Rationale, design and critical end points for the Riluzole in Acute Spinal Cord Injury Study (RISCIS): a randomized, double-blinded, placebo-controlled parallel multi-center trial. Academic Article uri icon

Overview

abstract

  • BACKGROUND: Riluzole is a sodium channel-blocking agent used in treating amyotrophic lateral sclerosis. It has been approved by the U.S. Food and Drug Administration, Canadian and Australian authorities, and in many other countries. A phase I trial of riluzole for acute spinal cord injury (SCI) provided safety and pharmacokinetic data and suggested neuroprotective benefits. A phase IIB/III double-blinded randomized controlled trial (RCT) started in January 2014 (https://clinicaltrials.gov, NCT01597518). This article describes the pathophysiological rationale, preclinical experience and design of the phase IIB/III RCT of Riluzole in Acute Spinal Cord Injury Study (RISCIS). OBJECTIVES: The primary objective of the trial is to evaluate the superiority of riluzole, at a dose of 100 mg BID in the first 24 h followed by 50 mg BID for the following 13 days post injury, compared with placebo in improving neurological motor outcomes in patients with C4-C8 level, International Standards for Neurological Classification of Spinal Cord Injury Examination (ISNCSCI) grade A, B or C acute (within 12 h post injury) SCI. SETTING: Acute trauma centers worldwideMethods:A double-blind, multi-center, placebo-controlled RCT will enroll 351 participants randomized 1:1 to riluzole and placebo. The primary end point is the change between 180 days and baseline in ISNCSCI Motor Score. This study has 90% power to detect a change of nine points in ISNCSCI Motor Score at one-sided α=0.025. RESULTS: Currently enrolling in 11 centers. CONCLUSION: This study will provide class I evidence regarding the safety and neuroprotective efficacy of riluzole in patients with acute cervical SCI.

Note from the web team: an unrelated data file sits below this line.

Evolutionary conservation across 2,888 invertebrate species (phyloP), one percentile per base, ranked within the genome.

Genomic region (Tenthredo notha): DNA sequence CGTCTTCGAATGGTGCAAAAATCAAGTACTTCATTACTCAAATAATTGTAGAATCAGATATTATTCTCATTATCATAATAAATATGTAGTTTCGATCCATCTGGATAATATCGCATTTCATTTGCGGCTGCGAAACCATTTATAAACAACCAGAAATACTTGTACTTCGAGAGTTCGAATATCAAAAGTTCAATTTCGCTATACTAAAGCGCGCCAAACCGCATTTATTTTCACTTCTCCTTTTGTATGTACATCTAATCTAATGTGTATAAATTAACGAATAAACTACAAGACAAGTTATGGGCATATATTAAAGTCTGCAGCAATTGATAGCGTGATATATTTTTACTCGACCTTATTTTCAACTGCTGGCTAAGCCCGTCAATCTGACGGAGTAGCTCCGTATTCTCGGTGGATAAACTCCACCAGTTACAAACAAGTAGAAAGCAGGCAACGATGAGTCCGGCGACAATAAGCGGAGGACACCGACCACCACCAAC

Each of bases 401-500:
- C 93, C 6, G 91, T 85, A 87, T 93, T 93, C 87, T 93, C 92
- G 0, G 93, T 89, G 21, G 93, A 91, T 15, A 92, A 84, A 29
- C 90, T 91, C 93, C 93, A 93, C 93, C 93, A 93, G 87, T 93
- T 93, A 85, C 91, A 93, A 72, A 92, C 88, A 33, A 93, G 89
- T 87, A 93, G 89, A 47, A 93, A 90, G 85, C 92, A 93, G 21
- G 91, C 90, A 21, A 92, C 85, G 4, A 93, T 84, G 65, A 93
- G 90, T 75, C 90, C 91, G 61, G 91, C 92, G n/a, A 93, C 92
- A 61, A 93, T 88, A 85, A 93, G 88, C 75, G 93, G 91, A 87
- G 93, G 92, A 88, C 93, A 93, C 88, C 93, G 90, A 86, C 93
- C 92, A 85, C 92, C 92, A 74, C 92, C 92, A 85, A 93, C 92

publication date

  • June 23, 2015

Research

keywords

  • Neuroprotective Agents
  • Riluzole
  • Spinal Cord Injuries

Identity

PubMed Central ID

  • PMC5399137

Scopus Document Identifier

  • 84983171493

Digital Object Identifier (DOI)

  • 10.1038/sc.2015.95

PubMed ID

  • 26099215

Additional Document Info

volume

  • 54

issue

  • 1